Glaittli

Monday, April 19, 2010

James Burke & Mary Jane Bane

James and Mary Burk were both Quakers. Its doubtful that James was Quaker when he first came to America from Ireland (about 1722), but was a Quaker when James and Mary married in 1730. Its surprising that James would become a Quaker. Feelings against the Quakers were running high in Ireland in the early 1700's. The Burks in Ireland lost their land to Cromwell's followers. Most Irish Quakers were descended of these Cromwellian settlers, so its odd that a Burk would become a Quaker. After the Burks lost their land, they had been forced into the trades or mercantile business much like the old Jewry of Europe. The Quakers were also noted merchants so this is most likely how the Burks and Quakers first contacted, through commerce - as traders.
After James and Mary married, they moved south to the Yadkin, then to Roanoke (present Salem). During his time in Roanoke, James had a hunting camp on a beautiful stream in Floyd and Carroll counties called Burke's Fork. He was a noted hunter trading his skins. The "Trader's Path" came down from Pennsylvania to Roanoke River to the Big Lick where it joined the "Carolina Road" from the Yadkin River. During his time in Roanoke, he explored a lot of the land in Virginia while hunting. His grandson, Jesse Pepper of Pepper's Ferry later wrote: "Grandfather Burk was a great hunter; he would take his knapsack filled with bread and a little salt and a few potatoes and go to the woods, west of this place (Pepper's Ferry), which was all a wilderness at that time and stay several weeks. On one of the excursions among the mountains, he got into a beautiful valley and having a few potatoes in his knapsack, he found a place clear of timber and planted his potatoes. The next fall he returned and found them growing." This place came to be known as Burke's Garden. It is in what is now Tazewell County, VA.
James was one of the original Draper's Meadow settlers. He built a cabin and planted potatoes. They lived there about four years and moved in the time of the Indian War. There was a Goose Creek Quaker Settlement in Bedford, and the family was there when their daughter was married. On Feb. 28, 1758, James avoided militia duty. Colonel John Buchanan wanted him as a militia man, but on that day, James hired William Hand as a substitute. Because of his peaceful faith, to escape involvement in the frontier Indian War he took his family to North Carolina. When the Indian War was over in 1763 James Burk led his family back to Burke's Garden, where they stayed for ten days, but hearing of another Indian War starting (Pontiac's War) they left never to return. However, Burk came to visit his garden every season. One time when Burk was visiting with his entire family with him, they were staying in a deserted cabin when an indian party surrounded the place. When the indians peeped through the cabin cracks, they thought they saw 30 sleeping forms and believing they were outnumbered, fled. It was only Burk and his family and rolls of skins and barrels of supplies that the indians saw, but the Burks escaped death through this mistake.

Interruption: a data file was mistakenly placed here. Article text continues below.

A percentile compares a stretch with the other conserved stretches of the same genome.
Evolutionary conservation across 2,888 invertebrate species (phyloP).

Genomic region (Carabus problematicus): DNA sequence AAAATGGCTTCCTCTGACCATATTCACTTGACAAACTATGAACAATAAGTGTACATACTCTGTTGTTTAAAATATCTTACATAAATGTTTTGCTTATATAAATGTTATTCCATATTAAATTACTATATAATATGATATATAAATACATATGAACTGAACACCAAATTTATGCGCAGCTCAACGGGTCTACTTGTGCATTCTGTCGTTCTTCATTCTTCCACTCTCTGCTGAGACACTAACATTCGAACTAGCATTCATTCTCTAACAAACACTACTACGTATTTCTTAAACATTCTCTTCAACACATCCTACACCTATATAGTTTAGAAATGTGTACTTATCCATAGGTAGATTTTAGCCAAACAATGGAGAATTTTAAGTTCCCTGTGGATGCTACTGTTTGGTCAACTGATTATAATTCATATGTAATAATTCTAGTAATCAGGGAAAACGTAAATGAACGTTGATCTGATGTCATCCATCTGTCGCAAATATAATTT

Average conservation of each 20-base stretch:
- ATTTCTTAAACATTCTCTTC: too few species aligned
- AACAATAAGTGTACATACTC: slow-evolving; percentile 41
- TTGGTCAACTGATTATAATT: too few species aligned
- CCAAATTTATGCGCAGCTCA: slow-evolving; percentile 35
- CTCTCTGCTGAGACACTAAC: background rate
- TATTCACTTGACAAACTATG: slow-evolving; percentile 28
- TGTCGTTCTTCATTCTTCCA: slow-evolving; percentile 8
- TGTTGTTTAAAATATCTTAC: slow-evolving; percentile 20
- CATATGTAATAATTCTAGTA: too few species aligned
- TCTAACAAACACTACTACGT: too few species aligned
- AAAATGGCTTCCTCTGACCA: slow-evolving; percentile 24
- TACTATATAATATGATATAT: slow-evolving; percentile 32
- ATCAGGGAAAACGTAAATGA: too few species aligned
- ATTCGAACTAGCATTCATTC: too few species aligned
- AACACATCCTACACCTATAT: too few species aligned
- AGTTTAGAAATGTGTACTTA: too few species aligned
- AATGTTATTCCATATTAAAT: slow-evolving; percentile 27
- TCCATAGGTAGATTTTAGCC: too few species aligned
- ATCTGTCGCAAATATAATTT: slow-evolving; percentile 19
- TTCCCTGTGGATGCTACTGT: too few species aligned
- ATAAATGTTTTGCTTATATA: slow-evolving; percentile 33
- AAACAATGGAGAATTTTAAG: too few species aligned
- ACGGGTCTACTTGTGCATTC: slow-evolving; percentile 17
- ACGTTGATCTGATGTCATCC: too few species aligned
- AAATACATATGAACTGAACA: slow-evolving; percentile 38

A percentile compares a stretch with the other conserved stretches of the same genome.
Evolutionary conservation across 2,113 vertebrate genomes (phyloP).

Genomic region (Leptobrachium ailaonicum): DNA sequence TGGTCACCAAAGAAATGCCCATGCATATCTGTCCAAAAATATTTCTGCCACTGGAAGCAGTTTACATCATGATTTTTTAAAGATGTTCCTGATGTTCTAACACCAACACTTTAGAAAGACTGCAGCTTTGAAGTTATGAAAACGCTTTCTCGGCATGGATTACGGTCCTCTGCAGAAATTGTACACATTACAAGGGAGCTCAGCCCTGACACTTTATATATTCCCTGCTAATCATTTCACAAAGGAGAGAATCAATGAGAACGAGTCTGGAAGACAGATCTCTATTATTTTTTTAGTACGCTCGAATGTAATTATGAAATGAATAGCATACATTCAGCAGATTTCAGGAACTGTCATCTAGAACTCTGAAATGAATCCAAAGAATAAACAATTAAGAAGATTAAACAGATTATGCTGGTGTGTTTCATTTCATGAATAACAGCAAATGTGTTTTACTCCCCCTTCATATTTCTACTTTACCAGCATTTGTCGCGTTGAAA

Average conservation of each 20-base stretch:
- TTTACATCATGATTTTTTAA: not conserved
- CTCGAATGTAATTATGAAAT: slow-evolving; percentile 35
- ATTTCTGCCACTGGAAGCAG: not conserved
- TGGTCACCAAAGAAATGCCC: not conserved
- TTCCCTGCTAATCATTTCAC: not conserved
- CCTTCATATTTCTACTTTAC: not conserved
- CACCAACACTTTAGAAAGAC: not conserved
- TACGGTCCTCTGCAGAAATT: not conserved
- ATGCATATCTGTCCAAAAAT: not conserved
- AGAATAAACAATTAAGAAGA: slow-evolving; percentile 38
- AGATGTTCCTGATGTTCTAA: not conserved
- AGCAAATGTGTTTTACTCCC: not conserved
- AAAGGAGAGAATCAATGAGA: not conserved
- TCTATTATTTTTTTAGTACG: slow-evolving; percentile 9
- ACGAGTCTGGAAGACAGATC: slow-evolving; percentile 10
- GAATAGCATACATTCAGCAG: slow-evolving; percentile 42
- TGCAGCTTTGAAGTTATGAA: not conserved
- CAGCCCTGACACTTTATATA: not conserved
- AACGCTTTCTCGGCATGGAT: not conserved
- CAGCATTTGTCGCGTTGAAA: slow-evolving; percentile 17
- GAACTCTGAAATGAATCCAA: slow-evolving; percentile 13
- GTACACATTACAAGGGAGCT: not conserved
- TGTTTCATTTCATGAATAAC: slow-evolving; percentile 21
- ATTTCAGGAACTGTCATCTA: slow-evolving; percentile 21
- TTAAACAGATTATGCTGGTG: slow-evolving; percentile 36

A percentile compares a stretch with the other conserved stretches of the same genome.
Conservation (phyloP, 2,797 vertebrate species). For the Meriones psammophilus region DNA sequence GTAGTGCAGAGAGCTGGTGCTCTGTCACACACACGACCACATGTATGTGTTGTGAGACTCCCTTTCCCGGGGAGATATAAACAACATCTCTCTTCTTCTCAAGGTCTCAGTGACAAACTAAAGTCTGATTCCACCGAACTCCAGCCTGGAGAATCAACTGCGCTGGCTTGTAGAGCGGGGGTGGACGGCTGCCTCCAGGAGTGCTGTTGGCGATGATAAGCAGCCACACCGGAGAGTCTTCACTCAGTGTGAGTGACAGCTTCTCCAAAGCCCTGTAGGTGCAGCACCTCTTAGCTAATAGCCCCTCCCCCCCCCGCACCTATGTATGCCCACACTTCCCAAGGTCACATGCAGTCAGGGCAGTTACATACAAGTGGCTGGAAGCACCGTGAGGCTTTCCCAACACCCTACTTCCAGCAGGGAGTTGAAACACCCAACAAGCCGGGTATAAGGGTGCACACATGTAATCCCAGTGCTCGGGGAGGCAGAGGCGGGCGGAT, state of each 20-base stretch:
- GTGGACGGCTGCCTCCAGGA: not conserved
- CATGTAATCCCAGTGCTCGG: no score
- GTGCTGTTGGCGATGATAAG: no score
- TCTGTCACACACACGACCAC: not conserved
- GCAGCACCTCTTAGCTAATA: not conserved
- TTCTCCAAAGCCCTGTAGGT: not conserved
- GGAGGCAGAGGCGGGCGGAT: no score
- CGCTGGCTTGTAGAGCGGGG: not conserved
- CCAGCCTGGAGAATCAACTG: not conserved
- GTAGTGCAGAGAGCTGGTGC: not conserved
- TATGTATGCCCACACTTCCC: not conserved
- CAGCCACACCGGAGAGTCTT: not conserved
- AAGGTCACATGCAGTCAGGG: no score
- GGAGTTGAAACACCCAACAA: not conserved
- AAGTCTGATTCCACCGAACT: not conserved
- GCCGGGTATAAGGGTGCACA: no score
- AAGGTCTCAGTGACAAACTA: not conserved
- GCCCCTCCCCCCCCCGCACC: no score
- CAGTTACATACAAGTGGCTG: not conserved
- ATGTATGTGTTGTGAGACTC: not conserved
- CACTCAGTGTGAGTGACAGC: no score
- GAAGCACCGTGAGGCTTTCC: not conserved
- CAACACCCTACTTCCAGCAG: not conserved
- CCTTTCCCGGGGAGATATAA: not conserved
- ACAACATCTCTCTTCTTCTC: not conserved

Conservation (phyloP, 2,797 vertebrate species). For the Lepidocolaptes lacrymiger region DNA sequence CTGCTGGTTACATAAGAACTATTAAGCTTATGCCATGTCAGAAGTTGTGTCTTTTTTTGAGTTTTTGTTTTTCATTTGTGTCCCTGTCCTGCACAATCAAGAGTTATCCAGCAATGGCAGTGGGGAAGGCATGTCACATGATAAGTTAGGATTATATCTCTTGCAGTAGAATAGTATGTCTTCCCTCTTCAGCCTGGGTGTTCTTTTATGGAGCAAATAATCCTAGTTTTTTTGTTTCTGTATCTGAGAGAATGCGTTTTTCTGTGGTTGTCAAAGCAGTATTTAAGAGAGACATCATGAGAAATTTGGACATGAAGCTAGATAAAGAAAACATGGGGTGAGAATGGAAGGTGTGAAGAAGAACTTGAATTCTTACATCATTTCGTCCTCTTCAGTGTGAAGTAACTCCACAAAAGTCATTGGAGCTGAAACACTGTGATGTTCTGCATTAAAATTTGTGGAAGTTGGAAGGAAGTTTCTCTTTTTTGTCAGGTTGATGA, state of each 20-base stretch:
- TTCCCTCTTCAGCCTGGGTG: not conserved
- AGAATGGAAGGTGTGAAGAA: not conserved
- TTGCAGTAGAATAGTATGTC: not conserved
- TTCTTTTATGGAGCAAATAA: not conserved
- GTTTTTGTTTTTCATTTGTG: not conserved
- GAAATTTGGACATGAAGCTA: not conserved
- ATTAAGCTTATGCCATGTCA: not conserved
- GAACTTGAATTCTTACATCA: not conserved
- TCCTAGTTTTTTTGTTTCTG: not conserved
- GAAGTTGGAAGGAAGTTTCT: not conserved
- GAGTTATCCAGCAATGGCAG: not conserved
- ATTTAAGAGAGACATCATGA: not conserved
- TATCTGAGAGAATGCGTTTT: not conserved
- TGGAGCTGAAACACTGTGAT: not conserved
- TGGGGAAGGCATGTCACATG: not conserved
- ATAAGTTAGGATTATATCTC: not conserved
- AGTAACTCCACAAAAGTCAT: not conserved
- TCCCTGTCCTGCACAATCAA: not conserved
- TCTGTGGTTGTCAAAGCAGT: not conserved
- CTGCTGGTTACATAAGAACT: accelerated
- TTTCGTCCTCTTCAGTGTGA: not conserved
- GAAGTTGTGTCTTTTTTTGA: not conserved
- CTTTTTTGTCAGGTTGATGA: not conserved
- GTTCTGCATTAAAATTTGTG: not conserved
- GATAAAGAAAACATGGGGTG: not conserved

James sold his land in Burke's Garden to William Ingles and John Draper. For all his efforts, James Burk got little from his Virginia explorations. He lost his first wife, his Roanoke River land was inundated, he lost property to the Indians, his stepson Morris Griffith was captured by Indians, he sold his land on Roanoke hastily because of the Indian Wars, and could never get title to "Burk's Choice" in Burk's Garden, though he was the discoverer and had led land speculators to it. For his effort, he only got ten pounds and much worry.
When the Revolutionary War came along, James, being a Quaker and not believing in fighting, became a loyalist supporting the King. During this time he lived in the upper Yadkin region known as "the Hollow" near the Shallow Ford where there was a large Tory settlement. He died in 1782.

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